Rubens Tube: Sound Flames

Abstract

Poster frame from video.  To download use the Video link below.
Poster frame from video.
To download use the Video link below.

The heights of flames from holes in a tube shows sound nodes and antinodes.

Portable

No

Principles Illustrated

This apparatus, called a Rubens Tube, illustrates that sound in air is related to pressure variations in the air. Relationship between wavelength, frequency, and wave speed. The speed of sound is higher in a lighter gas (methane) than in air.

NCEA & Science Curriculum

PHYS 3.3

Video

Download (right-click and “save as”): Wavesonfire.m4v

This is a nice compilation of the four videos below by Denis Burchill, Senior Lecturer in Science and Technology, University of Auckland Faculty of Education. The 768 Hz sound was added as the original video had background noise.

Download (right-click and “save as”):

768Hz.m4v | 993Hz.m4v1172Hz.m4v | 1351Hz.m4v

Instructions

Gas is connected to the tube at one end and a speaker is connected at the other. A match is held to the gas jets, lighting them. When the speaker is turned on variations are seen in the height of the flames indicating pressure variations.

The demonstration makes the point that sound involves pressure variations in a very dramatic way. Students can measure the wavelength and use the signal generator frequency to calculate the wave speed from:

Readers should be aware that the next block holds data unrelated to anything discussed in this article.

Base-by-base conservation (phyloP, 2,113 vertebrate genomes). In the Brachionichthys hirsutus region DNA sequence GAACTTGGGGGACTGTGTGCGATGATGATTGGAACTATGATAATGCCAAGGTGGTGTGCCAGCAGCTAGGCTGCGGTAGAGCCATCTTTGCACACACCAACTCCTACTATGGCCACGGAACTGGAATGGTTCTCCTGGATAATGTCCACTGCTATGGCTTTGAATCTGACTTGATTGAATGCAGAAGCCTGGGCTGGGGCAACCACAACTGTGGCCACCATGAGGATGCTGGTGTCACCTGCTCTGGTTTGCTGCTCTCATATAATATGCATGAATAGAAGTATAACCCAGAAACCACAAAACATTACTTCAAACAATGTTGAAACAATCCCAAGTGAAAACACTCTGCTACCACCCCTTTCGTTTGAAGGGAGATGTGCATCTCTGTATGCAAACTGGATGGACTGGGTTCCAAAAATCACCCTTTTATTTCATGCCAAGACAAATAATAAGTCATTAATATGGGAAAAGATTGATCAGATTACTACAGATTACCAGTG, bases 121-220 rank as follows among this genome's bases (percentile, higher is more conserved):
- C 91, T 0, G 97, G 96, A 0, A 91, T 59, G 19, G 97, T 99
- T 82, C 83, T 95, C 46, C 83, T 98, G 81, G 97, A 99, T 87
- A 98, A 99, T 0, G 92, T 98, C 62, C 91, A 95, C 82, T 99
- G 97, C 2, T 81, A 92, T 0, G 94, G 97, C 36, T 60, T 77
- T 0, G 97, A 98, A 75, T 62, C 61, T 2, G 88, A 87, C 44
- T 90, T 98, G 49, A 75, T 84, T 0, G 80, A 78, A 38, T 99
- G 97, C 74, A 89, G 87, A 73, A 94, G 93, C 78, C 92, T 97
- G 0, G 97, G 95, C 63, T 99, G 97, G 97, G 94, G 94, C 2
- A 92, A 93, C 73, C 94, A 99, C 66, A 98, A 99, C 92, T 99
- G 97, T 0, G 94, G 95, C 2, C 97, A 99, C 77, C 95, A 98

A detailed analysis of the experiment is non-trivial. The maximums in the flame height may be associated with pressure nodes (displacement antinodes) or pressure antinodes (displacement nodes) depending on the pressure, flow rate, and sound amplitude. Analysis of this experiment has been the subject of several published papers. See references below.

More detailed analysis

Safety

This is a potentially dangerous experiment. The tube can get quite hot and the flames can get quite high. Be CAREFUL. Also watch for gas leaks. We recommend teachers use the video rather than constructing an apparatus.

Individual teachers are responsible for safety in their own classes. Even familiar demonstrations should be practised and safety-checked by individual teachers before they are used in a classroom.

Teaching Resources

Would you like to contribute lesson suggestions? Contact us.

References

Descriptions of multiple versions of the apparatus are available here.

A good, comprehensive analysis is available in the American Journal of Physics: AJP 51(9), 848.

Credits

This demonstration was conducted and filmed at Hutt International Boys School (HIBS) in collaboration with Mr. Gerald McIlhone.

The “Waves on Fire” video was developed by Denis Burchill, University of Auckland Faculty of Education.

This teaching resource was developed with support from

The MacDiarmid Institute
Faculty of Science, Victoria University of Wellington
School of Chemical and Physical Sciences, Victoria University of Wellington

Copyright

Copyright and fair use statement